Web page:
After decades of hard work, selling your business can be an exciting and rewarding time. Yet, many business owners overlook the importance of focusing on the legal matters associated with sales. In this article, we’ll explore three of the most significant mistakes sellers make.
1. Use an NDA
The first critical mistake that business owners should be guarding against is skipping the use of a non-disclosure agreement. Simply stated, a business owner should always make sure that a non-disclosure agreement is in place before disclosing to any buyers that a business is on the market.
NDA’s stand as an invaluable way to restrict who does and does not know your business is for sale. After all, the last thing any business owner looking to sell his or her business wants is for competitors or employees to learn confidential information.
2. Hire an Attorney
The second critical mistake that many business owners make is they skip working with an attorney. There is no way around the fact that if you are selling a business, or for that matter anything of significant value, you need to work with a lawyer experienced in the area of sales.
Business owners become accustomed to doing a great many things themselves and learning on the job. There is no doubt that this is a personality trait that has served them well over the years. However, when it comes time to sell your business, there is zero room for “on the job training” or relying on your own instincts. One of the best ways that you as a business owner can protect your future is to work with a lawyer when selling your business. In fact, a Business Broker or M&A Advisor can be a vital resource for helping you to find a proven lawyer with a background in the buying and selling of businesses.
3. Get a Letter of Intent
A third significant mistake that business owners frequently make when selling their business is that they fail to get a letter of intent. Much like an NDA, a letter of intent is a key legal document in the process of selling a business. All too often business owners will skip requesting a letter of intent out of fear of slowing down the process and potentially disrupting a deal.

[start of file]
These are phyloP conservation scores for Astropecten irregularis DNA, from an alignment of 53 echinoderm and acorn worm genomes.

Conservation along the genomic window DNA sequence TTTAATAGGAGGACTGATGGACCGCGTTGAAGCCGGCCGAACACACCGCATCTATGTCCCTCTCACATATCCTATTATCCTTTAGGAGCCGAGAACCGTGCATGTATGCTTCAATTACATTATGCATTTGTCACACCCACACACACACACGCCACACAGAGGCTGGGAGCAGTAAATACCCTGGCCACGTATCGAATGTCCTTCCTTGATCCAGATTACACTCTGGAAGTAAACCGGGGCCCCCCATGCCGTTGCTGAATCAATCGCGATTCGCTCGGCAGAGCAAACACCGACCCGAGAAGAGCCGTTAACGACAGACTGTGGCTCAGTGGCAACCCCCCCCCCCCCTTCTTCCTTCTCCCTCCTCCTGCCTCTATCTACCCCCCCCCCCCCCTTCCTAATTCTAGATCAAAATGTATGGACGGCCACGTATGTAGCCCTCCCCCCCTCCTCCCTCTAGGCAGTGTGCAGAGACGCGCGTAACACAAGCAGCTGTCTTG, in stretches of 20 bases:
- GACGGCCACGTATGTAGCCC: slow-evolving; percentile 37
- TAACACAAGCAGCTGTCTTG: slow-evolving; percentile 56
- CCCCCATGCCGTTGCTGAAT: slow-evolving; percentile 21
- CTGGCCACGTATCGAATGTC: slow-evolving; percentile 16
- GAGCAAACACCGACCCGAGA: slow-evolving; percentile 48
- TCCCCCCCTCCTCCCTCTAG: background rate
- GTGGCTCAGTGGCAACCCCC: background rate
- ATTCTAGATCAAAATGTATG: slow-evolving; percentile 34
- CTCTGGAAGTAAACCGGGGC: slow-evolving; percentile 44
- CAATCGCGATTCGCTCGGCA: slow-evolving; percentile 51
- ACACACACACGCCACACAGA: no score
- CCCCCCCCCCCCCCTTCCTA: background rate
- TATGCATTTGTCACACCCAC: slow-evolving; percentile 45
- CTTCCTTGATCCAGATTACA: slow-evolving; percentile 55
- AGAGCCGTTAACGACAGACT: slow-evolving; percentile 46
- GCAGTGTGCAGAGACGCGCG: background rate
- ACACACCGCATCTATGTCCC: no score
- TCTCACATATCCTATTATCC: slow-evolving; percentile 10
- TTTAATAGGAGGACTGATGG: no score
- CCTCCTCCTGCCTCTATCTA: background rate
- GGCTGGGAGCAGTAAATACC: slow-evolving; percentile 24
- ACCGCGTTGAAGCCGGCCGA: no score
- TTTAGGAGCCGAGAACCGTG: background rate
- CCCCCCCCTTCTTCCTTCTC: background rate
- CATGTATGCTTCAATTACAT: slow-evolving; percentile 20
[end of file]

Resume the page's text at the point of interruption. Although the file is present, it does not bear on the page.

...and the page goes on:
The letter of intent is designed to both clearly spell out expectations, while simultaneously protecting your interests as a business owner. When a buyer signs a letter of intent, it indicates that he or she is taking the process seriously. This will protect you from wasting your time.
The process of buying or selling a business is complex in many different ways. Whether it is dealing with human psychology, organizing your books, thinking about what information prospective buyers are likely to want to see, or addressing a wide array of legal issues, it is a complex and time-consuming process. Working closely with a Business Broker or M&A Advisor is one of the fastest ways that you can increase your chances of a successful sale.
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You understand the finer points and potential of your business better than anyone; however, that doesn’t mean that prospective buyers will instantly see your business’s various strengths. When you are looking to sell your business, you have two very important jobs. The first is to get your business ready to be sold. A second essential job is to showcase your business’s greatest strengths. At the end of the day, you must be the one to articulate why your business is worth buying. This effort, of course, will be supported by your Business Broker or M&A Advisor.
Understand Who Will Buy Your Business
Most people have never sold a business before and don’t fully understand what is involved in positioning one’s business for sale. The bottom line is that not every business is a good fit for every buyer. Finding the right buyer for your business will greatly expedite the process. This is yet another reason why it is critically important to work with experienced professionals. Business Brokers and M&A Advisors not only know what buyers are looking for, but also what sellers need to do to get their business ready to sell.
How to Navigate Roadblocks
Selling a business, especially if you attempt to do so without professional help, is a very time-consuming and often draining process. Successfully running a business requires attention to detail and focus. Unfortunately, these can both suffer when owners attempt to put on yet another hat and handle the sale of their business.
While you are attempting to sell your business, it is critically important that you maintain normal operations. The last thing you want is to weaken the finances of your business while you are waiting to find a buyer. Remember that it takes months, a year, or even longer to find a buyer for the typical business. Don’t let your business suffer damage in the interim.